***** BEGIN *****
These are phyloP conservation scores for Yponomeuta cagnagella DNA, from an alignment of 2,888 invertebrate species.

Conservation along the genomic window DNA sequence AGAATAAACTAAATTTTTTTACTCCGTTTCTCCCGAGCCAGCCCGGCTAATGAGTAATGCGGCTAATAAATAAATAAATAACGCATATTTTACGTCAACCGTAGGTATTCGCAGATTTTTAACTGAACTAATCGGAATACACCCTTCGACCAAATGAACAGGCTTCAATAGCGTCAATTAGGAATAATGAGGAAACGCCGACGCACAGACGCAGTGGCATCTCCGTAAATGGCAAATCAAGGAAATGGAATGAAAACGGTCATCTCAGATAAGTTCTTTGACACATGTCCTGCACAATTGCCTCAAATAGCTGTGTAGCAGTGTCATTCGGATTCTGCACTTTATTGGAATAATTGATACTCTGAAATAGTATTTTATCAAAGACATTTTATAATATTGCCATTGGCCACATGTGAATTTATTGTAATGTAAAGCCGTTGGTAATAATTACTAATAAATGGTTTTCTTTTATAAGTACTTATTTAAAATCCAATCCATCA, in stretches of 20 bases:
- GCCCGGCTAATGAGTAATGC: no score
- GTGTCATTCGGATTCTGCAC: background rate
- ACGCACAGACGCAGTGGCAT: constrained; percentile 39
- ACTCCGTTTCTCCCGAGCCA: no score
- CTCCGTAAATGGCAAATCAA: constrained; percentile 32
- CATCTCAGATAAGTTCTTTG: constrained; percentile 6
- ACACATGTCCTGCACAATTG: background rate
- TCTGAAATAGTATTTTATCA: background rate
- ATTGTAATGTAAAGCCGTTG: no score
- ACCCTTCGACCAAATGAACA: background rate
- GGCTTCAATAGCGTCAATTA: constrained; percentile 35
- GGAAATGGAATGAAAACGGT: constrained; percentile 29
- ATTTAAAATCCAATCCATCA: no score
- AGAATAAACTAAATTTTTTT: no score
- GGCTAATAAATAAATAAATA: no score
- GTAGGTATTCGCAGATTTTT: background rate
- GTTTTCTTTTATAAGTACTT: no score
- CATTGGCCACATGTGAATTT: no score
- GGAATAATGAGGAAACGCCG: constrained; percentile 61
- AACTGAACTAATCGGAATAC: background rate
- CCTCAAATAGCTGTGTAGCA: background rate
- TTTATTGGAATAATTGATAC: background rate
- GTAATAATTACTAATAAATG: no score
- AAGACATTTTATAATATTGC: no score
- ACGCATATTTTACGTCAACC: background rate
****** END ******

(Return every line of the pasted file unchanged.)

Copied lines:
These are phyloP conservation scores for Yponomeuta cagnagella DNA, from an alignment of 2,888 invertebrate species.

Conservation along the genomic window DNA sequence AGAATAAACTAAATTTTTTTACTCCGTTTCTCCCGAGCCAGCCCGGCTAATGAGTAATGCGGCTAATAAATAAATAAATAACGCATATTTTACGTCAACCGTAGGTATTCGCAGATTTTTAACTGAACTAATCGGAATACACCCTTCGACCAAATGAACAGGCTTCAATAGCGTCAATTAGGAATAATGAGGAAACGCCGACGCACAGACGCAGTGGCATCTCCGTAAATGGCAAATCAAGGAAATGGAATGAAAACGGTCATCTCAGATAAGTTCTTTGACACATGTCCTGCACAATTGCCTCAAATAGCTGTGTAGCAGTGTCATTCGGATTCTGCACTTTATTGGAATAATTGATACTCTGAAATAGTATTTTATCAAAGACATTTTATAATATTGCCATTGGCCACATGTGAATTTATTGTAATGTAAAGCCGTTGGTAATAATTACTAATAAATGGTTTTCTTTTATAAGTACTTATTTAAAATCCAATCCATCA, in stretches of 20 bases:
- GCCCGGCTAATGAGTAATGC: no score
- GTGTCATTCGGATTCTGCAC: background rate
- ACGCACAGACGCAGTGGCAT: constrained; percentile 39
- ACTCCGTTTCTCCCGAGCCA: no score
- CTCCGTAAATGGCAAATCAA: constrained; percentile 32
- CATCTCAGATAAGTTCTTTG: constrained; percentile 6
- ACACATGTCCTGCACAATTG: background rate
- TCTGAAATAGTATTTTATCA: background rate
- ATTGTAATGTAAAGCCGTTG: no score
- ACCCTTCGACCAAATGAACA: background rate
- GGCTTCAATAGCGTCAATTA: constrained; percentile 35
- GGAAATGGAATGAAAACGGT: constrained; percentile 29
- ATTTAAAATCCAATCCATCA: no score
- AGAATAAACTAAATTTTTTT: no score
- GGCTAATAAATAAATAAATA: no score
- GTAGGTATTCGCAGATTTTT: background rate
- GTTTTCTTTTATAAGTACTT: no score
- CATTGGCCACATGTGAATTT: no score
- GGAATAATGAGGAAACGCCG: constrained; percentile 61
- AACTGAACTAATCGGAATAC: background rate
- CCTCAAATAGCTGTGTAGCA: background rate
- TTTATTGGAATAATTGATAC: background rate
- GTAATAATTACTAATAAATG: no score
- AAGACATTTTATAATATTGC: no score
- ACGCATATTTTACGTCAACC: background rate